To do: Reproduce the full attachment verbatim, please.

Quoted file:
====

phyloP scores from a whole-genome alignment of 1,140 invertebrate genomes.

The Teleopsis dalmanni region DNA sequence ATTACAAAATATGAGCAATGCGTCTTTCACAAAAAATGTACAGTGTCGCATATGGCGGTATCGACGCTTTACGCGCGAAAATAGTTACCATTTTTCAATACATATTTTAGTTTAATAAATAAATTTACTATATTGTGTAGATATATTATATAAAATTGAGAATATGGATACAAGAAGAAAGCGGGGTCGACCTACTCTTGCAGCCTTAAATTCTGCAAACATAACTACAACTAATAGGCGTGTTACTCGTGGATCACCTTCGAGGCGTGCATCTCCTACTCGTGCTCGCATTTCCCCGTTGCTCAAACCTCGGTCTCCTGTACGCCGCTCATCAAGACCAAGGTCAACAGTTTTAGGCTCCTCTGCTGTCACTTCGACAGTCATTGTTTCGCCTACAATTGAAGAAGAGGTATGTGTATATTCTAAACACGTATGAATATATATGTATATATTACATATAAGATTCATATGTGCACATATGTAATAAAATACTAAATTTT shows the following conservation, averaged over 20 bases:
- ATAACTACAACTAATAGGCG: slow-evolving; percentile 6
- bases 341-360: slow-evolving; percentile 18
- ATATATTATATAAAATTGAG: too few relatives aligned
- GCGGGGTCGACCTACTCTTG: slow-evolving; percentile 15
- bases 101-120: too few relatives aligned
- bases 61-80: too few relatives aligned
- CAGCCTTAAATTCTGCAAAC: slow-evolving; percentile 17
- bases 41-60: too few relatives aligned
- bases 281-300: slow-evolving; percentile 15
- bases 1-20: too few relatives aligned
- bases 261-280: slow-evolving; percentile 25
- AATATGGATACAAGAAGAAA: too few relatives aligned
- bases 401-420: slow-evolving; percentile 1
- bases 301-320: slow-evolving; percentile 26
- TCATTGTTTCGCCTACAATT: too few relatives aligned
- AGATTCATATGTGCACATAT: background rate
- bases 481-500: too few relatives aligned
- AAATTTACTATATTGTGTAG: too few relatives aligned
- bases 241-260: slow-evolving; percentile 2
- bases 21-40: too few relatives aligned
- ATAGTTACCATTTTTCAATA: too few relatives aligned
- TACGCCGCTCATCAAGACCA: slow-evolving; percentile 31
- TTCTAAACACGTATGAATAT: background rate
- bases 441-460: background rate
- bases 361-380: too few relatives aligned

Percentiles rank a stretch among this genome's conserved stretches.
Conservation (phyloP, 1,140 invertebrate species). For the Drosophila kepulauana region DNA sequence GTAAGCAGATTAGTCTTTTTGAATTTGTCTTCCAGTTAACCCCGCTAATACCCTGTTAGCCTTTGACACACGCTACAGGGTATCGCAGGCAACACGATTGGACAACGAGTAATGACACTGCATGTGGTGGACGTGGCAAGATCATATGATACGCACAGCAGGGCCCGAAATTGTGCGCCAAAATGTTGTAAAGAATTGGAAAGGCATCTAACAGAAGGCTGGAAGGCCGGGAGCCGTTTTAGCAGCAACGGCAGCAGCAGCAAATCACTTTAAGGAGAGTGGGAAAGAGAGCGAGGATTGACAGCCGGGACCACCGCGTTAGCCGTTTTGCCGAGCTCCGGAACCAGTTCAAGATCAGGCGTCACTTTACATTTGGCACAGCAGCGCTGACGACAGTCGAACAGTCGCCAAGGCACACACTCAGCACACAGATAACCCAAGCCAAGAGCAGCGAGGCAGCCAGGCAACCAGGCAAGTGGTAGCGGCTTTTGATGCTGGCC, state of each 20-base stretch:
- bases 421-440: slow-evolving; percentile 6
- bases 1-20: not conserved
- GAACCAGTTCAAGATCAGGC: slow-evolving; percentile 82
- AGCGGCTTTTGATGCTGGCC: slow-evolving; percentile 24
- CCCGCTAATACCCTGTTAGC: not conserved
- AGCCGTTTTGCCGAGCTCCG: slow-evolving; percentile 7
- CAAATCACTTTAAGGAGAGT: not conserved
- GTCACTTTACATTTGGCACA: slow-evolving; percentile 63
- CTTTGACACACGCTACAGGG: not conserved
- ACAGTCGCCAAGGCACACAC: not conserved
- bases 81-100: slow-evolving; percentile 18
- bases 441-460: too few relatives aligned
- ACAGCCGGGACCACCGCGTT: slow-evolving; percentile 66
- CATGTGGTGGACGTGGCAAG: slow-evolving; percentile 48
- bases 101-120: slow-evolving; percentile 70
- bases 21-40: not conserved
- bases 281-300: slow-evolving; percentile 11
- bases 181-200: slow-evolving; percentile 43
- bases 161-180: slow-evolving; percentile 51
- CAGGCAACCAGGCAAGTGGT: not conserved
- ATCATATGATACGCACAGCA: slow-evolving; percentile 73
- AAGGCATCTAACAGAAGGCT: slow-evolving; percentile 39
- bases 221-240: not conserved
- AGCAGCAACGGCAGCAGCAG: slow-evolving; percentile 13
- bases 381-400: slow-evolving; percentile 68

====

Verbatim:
phyloP scores from a whole-genome alignment of 1,140 invertebrate genomes.

The Teleopsis dalmanni region DNA sequence ATTACAAAATATGAGCAATGCGTCTTTCACAAAAAATGTACAGTGTCGCATATGGCGGTATCGACGCTTTACGCGCGAAAATAGTTACCATTTTTCAATACATATTTTAGTTTAATAAATAAATTTACTATATTGTGTAGATATATTATATAAAATTGAGAATATGGATACAAGAAGAAAGCGGGGTCGACCTACTCTTGCAGCCTTAAATTCTGCAAACATAACTACAACTAATAGGCGTGTTACTCGTGGATCACCTTCGAGGCGTGCATCTCCTACTCGTGCTCGCATTTCCCCGTTGCTCAAACCTCGGTCTCCTGTACGCCGCTCATCAAGACCAAGGTCAACAGTTTTAGGCTCCTCTGCTGTCACTTCGACAGTCATTGTTTCGCCTACAATTGAAGAAGAGGTATGTGTATATTCTAAACACGTATGAATATATATGTATATATTACATATAAGATTCATATGTGCACATATGTAATAAAATACTAAATTTT shows the following conservation, averaged over 20 bases:
- ATAACTACAACTAATAGGCG: slow-evolving; percentile 6
- bases 341-360: slow-evolving; percentile 18
- ATATATTATATAAAATTGAG: too few relatives aligned
- GCGGGGTCGACCTACTCTTG: slow-evolving; percentile 15
- bases 101-120: too few relatives aligned
- bases 61-80: too few relatives aligned
- CAGCCTTAAATTCTGCAAAC: slow-evolving; percentile 17
- bases 41-60: too few relatives aligned
- bases 281-300: slow-evolving; percentile 15
- bases 1-20: too few relatives aligned
- bases 261-280: slow-evolving; percentile 25
- AATATGGATACAAGAAGAAA: too few relatives aligned
- bases 401-420: slow-evolving; percentile 1
- bases 301-320: slow-evolving; percentile 26
- TCATTGTTTCGCCTACAATT: too few relatives aligned
- AGATTCATATGTGCACATAT: background rate
- bases 481-500: too few relatives aligned
- AAATTTACTATATTGTGTAG: too few relatives aligned
- bases 241-260: slow-evolving; percentile 2
- bases 21-40: too few relatives aligned
- ATAGTTACCATTTTTCAATA: too few relatives aligned
- TACGCCGCTCATCAAGACCA: slow-evolving; percentile 31
- TTCTAAACACGTATGAATAT: background rate
- bases 441-460: background rate
- bases 361-380: too few relatives aligned

Percentiles rank a stretch among this genome's conserved stretches.
Conservation (phyloP, 1,140 invertebrate species). For the Drosophila kepulauana region DNA sequence GTAAGCAGATTAGTCTTTTTGAATTTGTCTTCCAGTTAACCCCGCTAATACCCTGTTAGCCTTTGACACACGCTACAGGGTATCGCAGGCAACACGATTGGACAACGAGTAATGACACTGCATGTGGTGGACGTGGCAAGATCATATGATACGCACAGCAGGGCCCGAAATTGTGCGCCAAAATGTTGTAAAGAATTGGAAAGGCATCTAACAGAAGGCTGGAAGGCCGGGAGCCGTTTTAGCAGCAACGGCAGCAGCAGCAAATCACTTTAAGGAGAGTGGGAAAGAGAGCGAGGATTGACAGCCGGGACCACCGCGTTAGCCGTTTTGCCGAGCTCCGGAACCAGTTCAAGATCAGGCGTCACTTTACATTTGGCACAGCAGCGCTGACGACAGTCGAACAGTCGCCAAGGCACACACTCAGCACACAGATAACCCAAGCCAAGAGCAGCGAGGCAGCCAGGCAACCAGGCAAGTGGTAGCGGCTTTTGATGCTGGCC, state of each 20-base stretch:
- bases 421-440: slow-evolving; percentile 6
- bases 1-20: not conserved
- GAACCAGTTCAAGATCAGGC: slow-evolving; percentile 82
- AGCGGCTTTTGATGCTGGCC: slow-evolving; percentile 24
- CCCGCTAATACCCTGTTAGC: not conserved
- AGCCGTTTTGCCGAGCTCCG: slow-evolving; percentile 7
- CAAATCACTTTAAGGAGAGT: not conserved
- GTCACTTTACATTTGGCACA: slow-evolving; percentile 63
- CTTTGACACACGCTACAGGG: not conserved
- ACAGTCGCCAAGGCACACAC: not conserved
- bases 81-100: slow-evolving; percentile 18
- bases 441-460: too few relatives aligned
- ACAGCCGGGACCACCGCGTT: slow-evolving; percentile 66
- CATGTGGTGGACGTGGCAAG: slow-evolving; percentile 48
- bases 101-120: slow-evolving; percentile 70
- bases 21-40: not conserved
- bases 281-300: slow-evolving; percentile 11
- bases 181-200: slow-evolving; percentile 43
- bases 161-180: slow-evolving; percentile 51
- CAGGCAACCAGGCAAGTGGT: not conserved
- ATCATATGATACGCACAGCA: slow-evolving; percentile 73
- AAGGCATCTAACAGAAGGCT: slow-evolving; percentile 39
- bases 221-240: not conserved
- AGCAGCAACGGCAGCAGCAG: slow-evolving; percentile 13
- bases 381-400: slow-evolving; percentile 68